for National Geographic News
Five years ago, a Japanese art collector traveled to the lush Kenyan township of Meru in search of bargains. On the top of his shopping list: any regalia associated with "Njuri Ncheke," the traditional tribal court of the Meru people.
He soon hit the jackpot. A Meru tribal chief had become the sole possessor of almost all the decorations once used by the secretive court's judges: tribal dresses, clubs, and other insignia.
The Japanese collector bought the whole collection for five million Kenyan shillings, about U.S. $80,000 at the time. In that one transaction, the Meru people lost an entire cultural legacy.
The case is hardly uncommon. Africa has for years been losing its cultural heritage to looters, dealers, and sometimes even tourists looking for unusual souvenirs. The problem has become so severe that some types of African traditional and sacred objects have vanished completely from the continent, ending up in museums, universities, or private collections outside the continent.
But some African countries are fighting back. The governments of Nigeria and Mali, two of the worst affected countries in Africa, already have repatriation programs in place. The Kenyan government is appointing a heritage officer to its embassy in Washington, whose job will be to track down artifacts and negotiate for their return to Kenya.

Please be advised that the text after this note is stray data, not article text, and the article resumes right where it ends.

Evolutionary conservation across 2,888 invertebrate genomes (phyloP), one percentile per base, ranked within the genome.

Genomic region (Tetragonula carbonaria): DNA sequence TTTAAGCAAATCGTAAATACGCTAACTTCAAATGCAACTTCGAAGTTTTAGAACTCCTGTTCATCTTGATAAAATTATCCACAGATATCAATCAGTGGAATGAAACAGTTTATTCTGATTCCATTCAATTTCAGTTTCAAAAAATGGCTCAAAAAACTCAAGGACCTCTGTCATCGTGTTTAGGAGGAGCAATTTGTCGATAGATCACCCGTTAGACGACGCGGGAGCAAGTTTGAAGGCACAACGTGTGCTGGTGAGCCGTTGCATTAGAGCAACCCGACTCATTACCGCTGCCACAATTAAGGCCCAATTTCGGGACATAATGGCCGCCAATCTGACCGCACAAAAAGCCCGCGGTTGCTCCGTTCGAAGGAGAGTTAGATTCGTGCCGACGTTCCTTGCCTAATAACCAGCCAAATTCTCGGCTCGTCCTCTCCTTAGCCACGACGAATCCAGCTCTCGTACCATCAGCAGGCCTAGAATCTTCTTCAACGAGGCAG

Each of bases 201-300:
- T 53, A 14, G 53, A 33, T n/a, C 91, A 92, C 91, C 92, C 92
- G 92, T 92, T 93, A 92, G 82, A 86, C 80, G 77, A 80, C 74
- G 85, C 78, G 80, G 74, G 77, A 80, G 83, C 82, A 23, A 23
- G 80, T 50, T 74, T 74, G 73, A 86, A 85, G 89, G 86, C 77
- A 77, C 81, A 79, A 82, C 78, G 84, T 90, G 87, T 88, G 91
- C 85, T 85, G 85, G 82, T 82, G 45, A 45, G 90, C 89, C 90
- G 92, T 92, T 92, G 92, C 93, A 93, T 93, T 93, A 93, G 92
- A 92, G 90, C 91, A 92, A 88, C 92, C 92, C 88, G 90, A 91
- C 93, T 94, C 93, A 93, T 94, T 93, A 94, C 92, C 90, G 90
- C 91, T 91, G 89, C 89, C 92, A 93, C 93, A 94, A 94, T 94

"Losing your cultural heritage robs you of your pride," Mzalendo Kibunjia, the National Museum of Kenya's assistant director of sites and monuments, said in an interview at his office in Nairobi. "We must get it back."
The trade in cultural artifacts is worth several billion dollars a year; some experts say its worth rivals the trade in illegal arms. It's impossible to estimate how much Africa's lost art is worth. But one thing is for sure: getting it back is a huge task.
One of the most aggrieved victims of looting may be the Mijikenda people of the Kenya coast, who have had their ornate funerary objects, known as vigango, robbed for years. The chip-carved, wood vigango depict human faces and are erected for members of a secret society, the "gohu." Most are four to six feet (120 to 240 centimeters) high, though some can be taller, depending on the status of the gohu member.
"These statues are considered inalienable by the Mijikenda," said Monica Udvardy, an anthropology professor at the University of Kentucky, who writes about vigango in an upcoming issue of American Anthropologist. "It's explicitly prohibitive to move or rename vigango as it's believed misfortune will occur both to the offender and family members of the person who's buried."
That hasn't stopped unemployed young men from robbing Mijikenda graveyards and then selling the vigango for as little as U.S. $7. While beach boys peddle some vigango to tourists, the bulk, Udvardy says, has been scooped up by a North American dealer who regularly sells vigango on the global art market.
Udvardy and a colleague have identified vigango in the collections of a dozen U.S. institutions.
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